About that "yoga mats for Haiti" sign....

In response to a large volume of wounded, testy, quizzical, or simply hurt responses to this post yesterday, showing a sign I saw on a beautiful Sunday afternoon in San Francisco's Cow Hollow neighborhood, a few extra words:

Thumbnail image for Thumbnail image for IMG_8347.jpg1) Am I making fun of yoga? No indeed. Although this is not a featured part of my public identity -- compared with the beer-lover part, the aviator part, the interested-in-China part, and so on -- I enjoy and value yoga and particularly respect good teachers. I am not very adept at it so appreciate their patience all the more.

2) Am I making fun of this particular enterprise, The Pad? No. As I have heard from many sources today, it has a very good reputation. If I lived in the neighborhood, and if I could register under a fake name, I would sign up.

3) Am I making fun of the idea of helping disaster victims in whatever way is possible? No. Several people wrote to say that mats could be a comfort to people who would otherwise be sleeping on the streets in Haiti.

4) But, come on, some things are just funny.

Update. Here is a note I have received from Leila Burrows, of The Pad Studios,  whose sign was in the picture. I quote it with her permission. I mean her and her team no disrespect and -- stipulating point #4, above -- regret any hurt feelings I may have caused.  

"I do not follow your feed, however, we have received some rather irritated email communication since you posted a photo of our A-frame, sandwich board, inviting people to donate their old or used yoga mats to be sent to Haiti and used in the overly crowded hospital beds. I'm only sorry the intention of this drive was unclear to you. Actually, our drive was a part of a bigger organized effort spear headed by the founder of JADE yoga mat, during the weekend of the annual San Francisco Yoga Journal Conference. JADE asked studio owners, teachers, students alike to give up their old or used mats so that the thousands of suffering people in Haiti may have somewhere softer the  ground to sleep.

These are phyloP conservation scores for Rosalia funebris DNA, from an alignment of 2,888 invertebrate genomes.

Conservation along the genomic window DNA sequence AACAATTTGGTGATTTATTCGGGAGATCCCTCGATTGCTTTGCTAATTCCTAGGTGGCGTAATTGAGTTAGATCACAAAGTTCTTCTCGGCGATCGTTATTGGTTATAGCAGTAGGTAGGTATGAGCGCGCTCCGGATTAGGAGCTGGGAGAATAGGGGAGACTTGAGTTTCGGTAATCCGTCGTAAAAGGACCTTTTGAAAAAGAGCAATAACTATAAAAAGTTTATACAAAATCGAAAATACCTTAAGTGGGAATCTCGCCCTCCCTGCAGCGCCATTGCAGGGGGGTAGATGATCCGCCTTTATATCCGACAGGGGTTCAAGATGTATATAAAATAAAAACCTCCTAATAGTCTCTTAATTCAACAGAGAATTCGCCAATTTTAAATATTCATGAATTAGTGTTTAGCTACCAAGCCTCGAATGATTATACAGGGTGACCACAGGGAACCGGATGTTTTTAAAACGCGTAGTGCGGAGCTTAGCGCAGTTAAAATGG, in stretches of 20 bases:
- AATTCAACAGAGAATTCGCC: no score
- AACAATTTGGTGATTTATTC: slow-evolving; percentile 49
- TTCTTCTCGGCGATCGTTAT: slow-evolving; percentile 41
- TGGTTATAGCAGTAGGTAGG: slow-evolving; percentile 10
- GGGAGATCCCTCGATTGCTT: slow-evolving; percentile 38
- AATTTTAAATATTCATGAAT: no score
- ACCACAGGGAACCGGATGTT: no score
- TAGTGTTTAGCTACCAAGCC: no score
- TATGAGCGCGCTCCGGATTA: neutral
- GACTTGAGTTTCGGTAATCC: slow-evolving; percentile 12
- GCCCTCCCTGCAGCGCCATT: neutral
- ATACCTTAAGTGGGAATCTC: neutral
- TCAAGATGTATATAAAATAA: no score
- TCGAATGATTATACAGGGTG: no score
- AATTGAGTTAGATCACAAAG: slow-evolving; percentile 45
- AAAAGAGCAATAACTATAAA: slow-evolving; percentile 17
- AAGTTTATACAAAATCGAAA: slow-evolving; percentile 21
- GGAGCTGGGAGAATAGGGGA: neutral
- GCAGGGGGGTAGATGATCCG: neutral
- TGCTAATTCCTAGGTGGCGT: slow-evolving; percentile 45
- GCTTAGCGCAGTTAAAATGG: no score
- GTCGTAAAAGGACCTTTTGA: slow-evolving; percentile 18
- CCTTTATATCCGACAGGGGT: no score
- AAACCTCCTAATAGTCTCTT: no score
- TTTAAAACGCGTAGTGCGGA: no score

"You may also know that my business partner and I run donation events on monthly basis to contribute 100% of the program earnings to people in need. Most recently we raised $3200 to fund the education of 15 students in Ahmedabad City, India. 

"May we all contribute in one way or another to help ease the tremendous suffering that continues in Haiti."
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James Fallows is a national correspondent for The Atlantic and has written for the magazine since the late 1970s. He has reported extensively from outside the United States and once worked as President Carter's chief speechwriter. His latest book is China Airborne. More

James Fallows is based in Washington as a national correspondent for The Atlantic. He has worked for the magazine for nearly 30 years and in that time has also lived in Seattle, Berkeley, Austin, Tokyo, Kuala Lumpur, Shanghai, and Beijing. He was raised in Redlands, California, received his undergraduate degree in American history and literature from Harvard, and received a graduate degree in economics from Oxford as a Rhodes scholar. In addition to working for The Atlantic, he has spent two years as chief White House speechwriter for Jimmy Carter, two years as the editor of US News & World Report, and six months as a program designer at Microsoft. He is an instrument-rated private pilot. He is also now the chair in U.S. media at the U.S. Studies Centre at the University of Sydney, in Australia.

Fallows has been a finalist for the National Magazine Award five times and has won once; he has also won the American Book Award for nonfiction and a N.Y. Emmy award for the documentary series Doing Business in China. He was the founding chairman of the New America Foundation. His recent books Blind Into Baghdad (2006) and Postcards From Tomorrow Square (2009) are based on his writings for The Atlantic. His latest book is China Airborne. He is married to Deborah Fallows, author of the recent book Dreaming in Chinese. They have two married sons.

Fallows welcomes and frequently quotes from reader mail sent via the "Email" button below. Unless you specify otherwise, we consider any incoming mail available for possible quotation -- but not with the sender's real name unless you explicitly state that it may be used. If you are wondering why Fallows does not use a "Comments" field below his posts, please see previous explanations here and here.


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